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Wednesday, Jun 9 1999
Stonewall Jackson and Zora Neale
Stonewall Jackson's House. By Jonathan Reynolds. Directed by Amy Glazer. Produced by the Eureka Theater. Starring Starla Benford, Ron Faber, Wanda McCaddon, Michael Keys Hall, and Rebecca Dines. At the Eureka Theater, 215 Jackson (between Sansome and Battery), through June 13. Call 788-7469.

Sweat and Spunk. Stories by Zora Neale Hurston. Adapted by Dr. Mona Scott. Directed by Deborah Sherman Price. Produced by the Black Repertory Group. Starring Frances Michelle Moore, Sean Vaughn-Scott, and Patricia Van Reed. At the Black Repertory Group Theater, 3201 Adeline (one block south of Ashby BART), Berkeley, through June 12. Call (510) 652-2120.

Stonewall Jackson's House has a fearsome reputation as an assault on well-meaning liberal squeamishness in American theater, and the premiere in New York caused such an uproar two years ago that "no major city" -- according to Robert Brustein -- has had the guts to stage it since, until the Eureka took it on this season.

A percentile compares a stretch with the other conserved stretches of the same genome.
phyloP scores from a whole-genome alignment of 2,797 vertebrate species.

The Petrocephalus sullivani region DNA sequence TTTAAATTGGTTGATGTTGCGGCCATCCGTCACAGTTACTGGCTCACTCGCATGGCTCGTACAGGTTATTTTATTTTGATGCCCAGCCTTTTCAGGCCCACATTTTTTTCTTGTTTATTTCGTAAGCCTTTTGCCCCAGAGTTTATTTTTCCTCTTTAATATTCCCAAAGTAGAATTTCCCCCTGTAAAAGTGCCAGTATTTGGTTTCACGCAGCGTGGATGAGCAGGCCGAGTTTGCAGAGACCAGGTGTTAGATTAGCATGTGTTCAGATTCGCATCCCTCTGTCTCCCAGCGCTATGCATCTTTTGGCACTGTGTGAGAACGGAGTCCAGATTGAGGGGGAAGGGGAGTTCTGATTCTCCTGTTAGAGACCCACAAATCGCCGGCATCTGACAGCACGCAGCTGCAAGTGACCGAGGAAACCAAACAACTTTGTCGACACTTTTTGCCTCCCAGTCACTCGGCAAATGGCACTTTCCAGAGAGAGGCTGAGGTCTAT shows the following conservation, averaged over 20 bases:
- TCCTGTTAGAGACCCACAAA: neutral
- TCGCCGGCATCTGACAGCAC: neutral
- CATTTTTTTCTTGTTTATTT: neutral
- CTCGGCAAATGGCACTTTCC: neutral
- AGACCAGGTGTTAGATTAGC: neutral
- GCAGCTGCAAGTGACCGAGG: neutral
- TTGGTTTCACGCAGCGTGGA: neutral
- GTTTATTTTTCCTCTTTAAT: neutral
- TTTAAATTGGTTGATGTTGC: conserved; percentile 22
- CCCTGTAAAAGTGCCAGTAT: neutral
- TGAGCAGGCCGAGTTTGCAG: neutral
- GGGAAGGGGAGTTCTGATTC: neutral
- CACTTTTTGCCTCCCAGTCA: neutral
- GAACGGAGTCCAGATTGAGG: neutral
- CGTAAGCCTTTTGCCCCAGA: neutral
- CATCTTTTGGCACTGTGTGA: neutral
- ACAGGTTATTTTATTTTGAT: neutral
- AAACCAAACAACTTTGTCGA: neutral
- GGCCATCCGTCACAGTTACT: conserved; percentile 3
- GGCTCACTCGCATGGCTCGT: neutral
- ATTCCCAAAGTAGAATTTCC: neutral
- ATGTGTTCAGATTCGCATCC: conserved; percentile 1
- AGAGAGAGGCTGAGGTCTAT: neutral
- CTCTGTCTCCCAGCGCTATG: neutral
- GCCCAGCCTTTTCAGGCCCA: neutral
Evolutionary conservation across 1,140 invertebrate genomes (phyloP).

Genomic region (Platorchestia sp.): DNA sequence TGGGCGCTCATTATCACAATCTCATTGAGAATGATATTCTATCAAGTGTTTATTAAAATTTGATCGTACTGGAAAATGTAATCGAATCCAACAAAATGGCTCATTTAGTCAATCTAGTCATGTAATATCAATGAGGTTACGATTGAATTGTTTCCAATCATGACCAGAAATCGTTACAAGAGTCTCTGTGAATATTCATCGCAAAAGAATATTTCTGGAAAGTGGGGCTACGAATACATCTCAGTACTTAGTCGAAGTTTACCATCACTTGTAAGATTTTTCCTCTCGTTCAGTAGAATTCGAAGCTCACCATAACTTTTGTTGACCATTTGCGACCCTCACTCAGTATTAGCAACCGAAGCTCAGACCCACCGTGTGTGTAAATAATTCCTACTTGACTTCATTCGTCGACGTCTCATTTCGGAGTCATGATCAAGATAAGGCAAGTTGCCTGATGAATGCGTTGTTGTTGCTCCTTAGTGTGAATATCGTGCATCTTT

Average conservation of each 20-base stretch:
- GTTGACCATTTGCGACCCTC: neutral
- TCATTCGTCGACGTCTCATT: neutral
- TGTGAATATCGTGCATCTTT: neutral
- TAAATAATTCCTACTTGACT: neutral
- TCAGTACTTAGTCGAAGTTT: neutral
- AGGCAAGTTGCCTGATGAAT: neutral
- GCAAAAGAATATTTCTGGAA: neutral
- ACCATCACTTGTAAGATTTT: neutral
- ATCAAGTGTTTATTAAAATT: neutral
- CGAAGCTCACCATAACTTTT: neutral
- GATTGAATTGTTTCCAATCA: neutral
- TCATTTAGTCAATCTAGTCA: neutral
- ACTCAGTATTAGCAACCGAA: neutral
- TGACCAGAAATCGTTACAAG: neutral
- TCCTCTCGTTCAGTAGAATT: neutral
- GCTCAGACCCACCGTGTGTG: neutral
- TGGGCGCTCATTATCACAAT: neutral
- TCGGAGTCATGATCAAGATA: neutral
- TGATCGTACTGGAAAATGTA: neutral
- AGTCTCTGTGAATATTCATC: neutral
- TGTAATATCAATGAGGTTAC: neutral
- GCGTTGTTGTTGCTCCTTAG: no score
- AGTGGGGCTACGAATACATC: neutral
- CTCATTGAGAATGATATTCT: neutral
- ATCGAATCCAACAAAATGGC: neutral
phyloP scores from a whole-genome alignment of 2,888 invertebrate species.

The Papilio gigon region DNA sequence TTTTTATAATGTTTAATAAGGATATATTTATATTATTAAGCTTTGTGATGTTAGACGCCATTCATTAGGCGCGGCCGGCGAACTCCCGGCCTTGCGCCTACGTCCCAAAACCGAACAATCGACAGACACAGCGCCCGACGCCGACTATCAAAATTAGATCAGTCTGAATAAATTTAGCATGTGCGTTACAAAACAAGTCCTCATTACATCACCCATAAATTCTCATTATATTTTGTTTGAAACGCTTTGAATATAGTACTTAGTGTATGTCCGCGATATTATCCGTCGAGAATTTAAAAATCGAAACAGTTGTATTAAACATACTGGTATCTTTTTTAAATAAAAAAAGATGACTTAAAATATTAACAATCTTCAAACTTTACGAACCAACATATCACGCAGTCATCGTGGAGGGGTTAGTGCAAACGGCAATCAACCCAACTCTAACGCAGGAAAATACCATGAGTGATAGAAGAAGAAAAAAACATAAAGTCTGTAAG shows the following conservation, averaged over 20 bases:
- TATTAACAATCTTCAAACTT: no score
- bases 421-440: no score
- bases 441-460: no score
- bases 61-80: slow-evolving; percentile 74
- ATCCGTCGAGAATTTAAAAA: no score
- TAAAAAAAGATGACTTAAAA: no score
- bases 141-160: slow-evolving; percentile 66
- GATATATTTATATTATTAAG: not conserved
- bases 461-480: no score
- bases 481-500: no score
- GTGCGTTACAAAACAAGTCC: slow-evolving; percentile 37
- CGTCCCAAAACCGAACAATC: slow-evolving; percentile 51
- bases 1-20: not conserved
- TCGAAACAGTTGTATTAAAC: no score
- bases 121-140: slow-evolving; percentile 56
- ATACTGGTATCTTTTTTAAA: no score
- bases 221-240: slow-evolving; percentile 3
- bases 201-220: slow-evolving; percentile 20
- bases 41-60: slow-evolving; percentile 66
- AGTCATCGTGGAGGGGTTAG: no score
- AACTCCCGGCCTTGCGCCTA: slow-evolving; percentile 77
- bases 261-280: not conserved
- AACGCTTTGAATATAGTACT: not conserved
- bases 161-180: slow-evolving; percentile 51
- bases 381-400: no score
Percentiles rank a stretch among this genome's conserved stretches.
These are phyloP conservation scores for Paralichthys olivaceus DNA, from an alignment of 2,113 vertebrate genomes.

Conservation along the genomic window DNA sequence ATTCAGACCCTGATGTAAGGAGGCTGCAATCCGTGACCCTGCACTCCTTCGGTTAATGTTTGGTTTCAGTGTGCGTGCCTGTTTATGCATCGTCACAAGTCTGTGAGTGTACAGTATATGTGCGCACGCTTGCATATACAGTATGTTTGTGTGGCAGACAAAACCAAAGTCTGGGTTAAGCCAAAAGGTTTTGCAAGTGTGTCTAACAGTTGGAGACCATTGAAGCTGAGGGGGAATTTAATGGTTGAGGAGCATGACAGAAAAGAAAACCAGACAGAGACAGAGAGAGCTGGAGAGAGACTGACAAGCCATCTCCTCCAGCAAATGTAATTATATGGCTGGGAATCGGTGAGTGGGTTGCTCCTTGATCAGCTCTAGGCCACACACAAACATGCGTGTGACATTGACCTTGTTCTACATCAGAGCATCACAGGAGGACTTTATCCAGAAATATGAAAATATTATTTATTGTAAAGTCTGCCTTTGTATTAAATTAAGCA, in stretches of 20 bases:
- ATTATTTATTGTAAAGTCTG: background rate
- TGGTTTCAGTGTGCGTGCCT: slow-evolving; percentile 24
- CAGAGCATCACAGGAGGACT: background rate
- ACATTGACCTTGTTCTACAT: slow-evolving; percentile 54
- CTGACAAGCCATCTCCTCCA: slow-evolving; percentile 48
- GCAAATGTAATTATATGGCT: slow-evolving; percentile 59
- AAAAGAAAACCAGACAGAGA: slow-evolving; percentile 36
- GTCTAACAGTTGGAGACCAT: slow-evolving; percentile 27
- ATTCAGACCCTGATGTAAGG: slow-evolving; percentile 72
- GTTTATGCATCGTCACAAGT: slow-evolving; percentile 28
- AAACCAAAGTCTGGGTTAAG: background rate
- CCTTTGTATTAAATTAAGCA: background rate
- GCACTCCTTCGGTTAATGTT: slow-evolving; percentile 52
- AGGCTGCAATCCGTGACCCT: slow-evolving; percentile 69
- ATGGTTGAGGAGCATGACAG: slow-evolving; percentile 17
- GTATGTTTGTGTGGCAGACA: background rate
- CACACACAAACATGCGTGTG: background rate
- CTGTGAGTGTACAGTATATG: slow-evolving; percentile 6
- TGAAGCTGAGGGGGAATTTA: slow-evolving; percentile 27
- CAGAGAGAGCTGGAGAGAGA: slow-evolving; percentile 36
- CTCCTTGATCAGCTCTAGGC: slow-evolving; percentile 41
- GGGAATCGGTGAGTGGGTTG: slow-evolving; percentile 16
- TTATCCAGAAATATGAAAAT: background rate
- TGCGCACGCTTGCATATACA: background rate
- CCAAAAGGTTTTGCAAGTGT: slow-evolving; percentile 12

Jonathan Reynolds wrote a first draft of Stonewall in the early '90s, when the politically correct miasma hanging over the country was thickest, and couldn't get it staged. In 1993 Norman Mailer told him, "If you put this play on you'll be lynched," so Reynolds set it aside and eventually rewrote the Pirandellian second act so that Mailer's line now comes out of the mouth of one of his characters. You have to respect any writer who'll do that, even if his play isn't very good.